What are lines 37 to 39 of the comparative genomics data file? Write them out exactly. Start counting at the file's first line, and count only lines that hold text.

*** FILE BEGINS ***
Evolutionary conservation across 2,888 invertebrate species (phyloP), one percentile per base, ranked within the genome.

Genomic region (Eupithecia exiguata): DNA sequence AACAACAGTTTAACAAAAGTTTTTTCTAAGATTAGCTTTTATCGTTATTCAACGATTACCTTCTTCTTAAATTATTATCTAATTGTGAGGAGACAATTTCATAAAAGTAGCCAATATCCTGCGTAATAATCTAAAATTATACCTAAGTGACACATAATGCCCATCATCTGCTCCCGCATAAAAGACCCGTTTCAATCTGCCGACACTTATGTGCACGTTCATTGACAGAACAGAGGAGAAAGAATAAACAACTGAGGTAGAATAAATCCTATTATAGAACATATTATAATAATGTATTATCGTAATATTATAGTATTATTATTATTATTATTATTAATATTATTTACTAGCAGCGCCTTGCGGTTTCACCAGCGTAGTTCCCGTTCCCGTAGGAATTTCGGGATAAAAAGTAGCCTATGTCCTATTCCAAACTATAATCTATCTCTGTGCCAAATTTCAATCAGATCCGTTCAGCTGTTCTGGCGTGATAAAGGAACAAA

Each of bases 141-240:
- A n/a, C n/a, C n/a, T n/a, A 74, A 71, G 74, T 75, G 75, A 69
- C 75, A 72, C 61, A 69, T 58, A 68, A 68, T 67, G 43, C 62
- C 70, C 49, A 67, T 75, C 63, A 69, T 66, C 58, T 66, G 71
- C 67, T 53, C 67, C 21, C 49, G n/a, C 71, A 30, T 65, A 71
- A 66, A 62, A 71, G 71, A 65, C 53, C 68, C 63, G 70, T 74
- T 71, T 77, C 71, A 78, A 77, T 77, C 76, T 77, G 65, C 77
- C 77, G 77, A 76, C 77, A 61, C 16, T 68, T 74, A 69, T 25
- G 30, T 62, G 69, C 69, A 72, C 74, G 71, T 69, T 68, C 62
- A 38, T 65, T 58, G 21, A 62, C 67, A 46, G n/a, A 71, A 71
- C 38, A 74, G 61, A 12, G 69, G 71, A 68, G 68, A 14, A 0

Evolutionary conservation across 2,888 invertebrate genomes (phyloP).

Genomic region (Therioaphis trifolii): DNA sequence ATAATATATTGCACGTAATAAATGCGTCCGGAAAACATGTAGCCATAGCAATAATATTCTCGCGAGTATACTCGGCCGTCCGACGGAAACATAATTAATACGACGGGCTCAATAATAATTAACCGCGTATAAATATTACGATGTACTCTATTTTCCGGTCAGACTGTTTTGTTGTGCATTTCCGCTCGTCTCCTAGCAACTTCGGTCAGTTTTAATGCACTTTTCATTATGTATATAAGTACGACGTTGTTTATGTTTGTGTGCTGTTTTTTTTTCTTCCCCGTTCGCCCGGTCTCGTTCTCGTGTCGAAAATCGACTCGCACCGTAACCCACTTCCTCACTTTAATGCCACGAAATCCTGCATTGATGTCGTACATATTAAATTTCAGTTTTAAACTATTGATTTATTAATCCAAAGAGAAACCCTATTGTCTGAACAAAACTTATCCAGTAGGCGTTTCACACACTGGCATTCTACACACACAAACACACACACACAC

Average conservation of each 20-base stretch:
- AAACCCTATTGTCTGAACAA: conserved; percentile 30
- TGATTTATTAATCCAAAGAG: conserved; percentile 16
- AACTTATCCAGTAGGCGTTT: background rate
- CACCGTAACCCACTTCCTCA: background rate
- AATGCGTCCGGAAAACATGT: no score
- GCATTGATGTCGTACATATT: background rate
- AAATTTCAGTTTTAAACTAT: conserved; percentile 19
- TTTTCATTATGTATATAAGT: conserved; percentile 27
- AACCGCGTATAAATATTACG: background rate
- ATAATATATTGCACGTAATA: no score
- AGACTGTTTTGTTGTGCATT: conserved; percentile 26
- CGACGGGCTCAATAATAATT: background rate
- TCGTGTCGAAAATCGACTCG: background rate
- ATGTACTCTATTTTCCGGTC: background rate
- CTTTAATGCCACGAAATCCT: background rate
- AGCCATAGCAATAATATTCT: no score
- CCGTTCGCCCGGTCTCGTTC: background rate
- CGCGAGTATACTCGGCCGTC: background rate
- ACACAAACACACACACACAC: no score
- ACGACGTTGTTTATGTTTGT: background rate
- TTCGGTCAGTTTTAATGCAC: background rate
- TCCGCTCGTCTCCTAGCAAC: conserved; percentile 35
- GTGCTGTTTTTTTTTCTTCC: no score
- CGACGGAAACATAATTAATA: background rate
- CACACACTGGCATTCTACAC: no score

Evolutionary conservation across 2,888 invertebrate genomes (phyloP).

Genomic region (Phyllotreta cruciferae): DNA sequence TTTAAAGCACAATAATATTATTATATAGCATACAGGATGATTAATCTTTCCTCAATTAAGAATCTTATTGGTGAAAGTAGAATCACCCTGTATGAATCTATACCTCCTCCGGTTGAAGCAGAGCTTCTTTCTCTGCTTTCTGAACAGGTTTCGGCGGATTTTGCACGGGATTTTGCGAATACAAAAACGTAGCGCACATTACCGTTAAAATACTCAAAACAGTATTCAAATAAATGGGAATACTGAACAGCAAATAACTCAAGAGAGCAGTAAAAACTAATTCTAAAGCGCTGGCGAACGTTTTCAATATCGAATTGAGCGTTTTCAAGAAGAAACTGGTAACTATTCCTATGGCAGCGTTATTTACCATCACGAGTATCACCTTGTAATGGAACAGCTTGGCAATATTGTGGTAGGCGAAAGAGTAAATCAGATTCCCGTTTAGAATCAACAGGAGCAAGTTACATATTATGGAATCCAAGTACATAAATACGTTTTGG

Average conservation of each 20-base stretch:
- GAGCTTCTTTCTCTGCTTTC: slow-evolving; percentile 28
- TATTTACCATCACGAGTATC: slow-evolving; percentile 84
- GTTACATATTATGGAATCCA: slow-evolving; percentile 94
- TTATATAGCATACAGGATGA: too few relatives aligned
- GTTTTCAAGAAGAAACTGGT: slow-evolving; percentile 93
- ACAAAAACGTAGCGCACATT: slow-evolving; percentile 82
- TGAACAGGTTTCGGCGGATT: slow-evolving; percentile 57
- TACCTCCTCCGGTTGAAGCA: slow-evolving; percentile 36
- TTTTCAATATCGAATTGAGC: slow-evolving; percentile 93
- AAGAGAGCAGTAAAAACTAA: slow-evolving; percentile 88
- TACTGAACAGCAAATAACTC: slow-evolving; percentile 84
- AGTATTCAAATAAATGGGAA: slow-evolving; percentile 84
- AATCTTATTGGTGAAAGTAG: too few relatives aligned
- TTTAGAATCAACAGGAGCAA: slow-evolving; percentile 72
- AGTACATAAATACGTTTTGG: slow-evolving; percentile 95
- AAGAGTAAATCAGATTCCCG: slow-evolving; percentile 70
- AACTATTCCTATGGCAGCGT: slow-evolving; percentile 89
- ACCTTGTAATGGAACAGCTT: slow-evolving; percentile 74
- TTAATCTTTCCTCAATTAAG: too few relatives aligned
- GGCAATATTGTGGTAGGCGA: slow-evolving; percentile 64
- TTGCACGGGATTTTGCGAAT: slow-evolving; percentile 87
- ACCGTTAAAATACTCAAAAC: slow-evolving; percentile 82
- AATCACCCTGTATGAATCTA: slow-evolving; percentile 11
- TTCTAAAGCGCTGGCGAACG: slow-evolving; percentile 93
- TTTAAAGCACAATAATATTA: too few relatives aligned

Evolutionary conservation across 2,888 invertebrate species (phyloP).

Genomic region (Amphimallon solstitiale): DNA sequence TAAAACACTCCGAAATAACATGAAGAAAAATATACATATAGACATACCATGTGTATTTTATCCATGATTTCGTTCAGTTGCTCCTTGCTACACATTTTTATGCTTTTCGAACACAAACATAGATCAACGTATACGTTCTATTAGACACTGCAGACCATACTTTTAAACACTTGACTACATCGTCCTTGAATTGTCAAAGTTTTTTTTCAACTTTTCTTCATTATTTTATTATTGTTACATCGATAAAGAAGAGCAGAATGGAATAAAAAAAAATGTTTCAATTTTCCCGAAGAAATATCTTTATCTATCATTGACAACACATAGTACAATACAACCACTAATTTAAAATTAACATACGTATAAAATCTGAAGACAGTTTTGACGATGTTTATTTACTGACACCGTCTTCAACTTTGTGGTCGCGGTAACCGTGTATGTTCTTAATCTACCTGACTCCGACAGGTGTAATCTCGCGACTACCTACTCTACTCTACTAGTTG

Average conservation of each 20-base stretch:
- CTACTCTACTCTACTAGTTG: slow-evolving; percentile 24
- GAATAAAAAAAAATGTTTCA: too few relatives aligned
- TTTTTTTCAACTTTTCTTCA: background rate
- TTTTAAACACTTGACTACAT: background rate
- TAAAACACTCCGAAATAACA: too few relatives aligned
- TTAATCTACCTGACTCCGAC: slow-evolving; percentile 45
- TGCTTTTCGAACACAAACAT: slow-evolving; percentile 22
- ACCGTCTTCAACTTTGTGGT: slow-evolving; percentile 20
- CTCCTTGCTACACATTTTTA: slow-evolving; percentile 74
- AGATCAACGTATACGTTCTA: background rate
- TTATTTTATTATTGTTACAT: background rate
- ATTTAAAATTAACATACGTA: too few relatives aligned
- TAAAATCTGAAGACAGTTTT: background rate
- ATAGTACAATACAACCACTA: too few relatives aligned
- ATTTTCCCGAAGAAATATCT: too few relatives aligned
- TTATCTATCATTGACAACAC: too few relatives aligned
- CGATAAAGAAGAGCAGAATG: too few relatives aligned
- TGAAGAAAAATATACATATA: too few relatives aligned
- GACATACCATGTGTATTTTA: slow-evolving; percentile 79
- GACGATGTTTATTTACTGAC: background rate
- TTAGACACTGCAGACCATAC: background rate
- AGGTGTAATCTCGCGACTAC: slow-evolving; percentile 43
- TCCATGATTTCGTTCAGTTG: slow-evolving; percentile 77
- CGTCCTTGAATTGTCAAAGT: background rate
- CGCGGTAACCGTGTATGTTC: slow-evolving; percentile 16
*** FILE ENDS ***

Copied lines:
- TTCGGTCAGTTTTAATGCAC: background rate
- TCCGCTCGTCTCCTAGCAAC: conserved; percentile 35
- GTGCTGTTTTTTTTTCTTCC: no score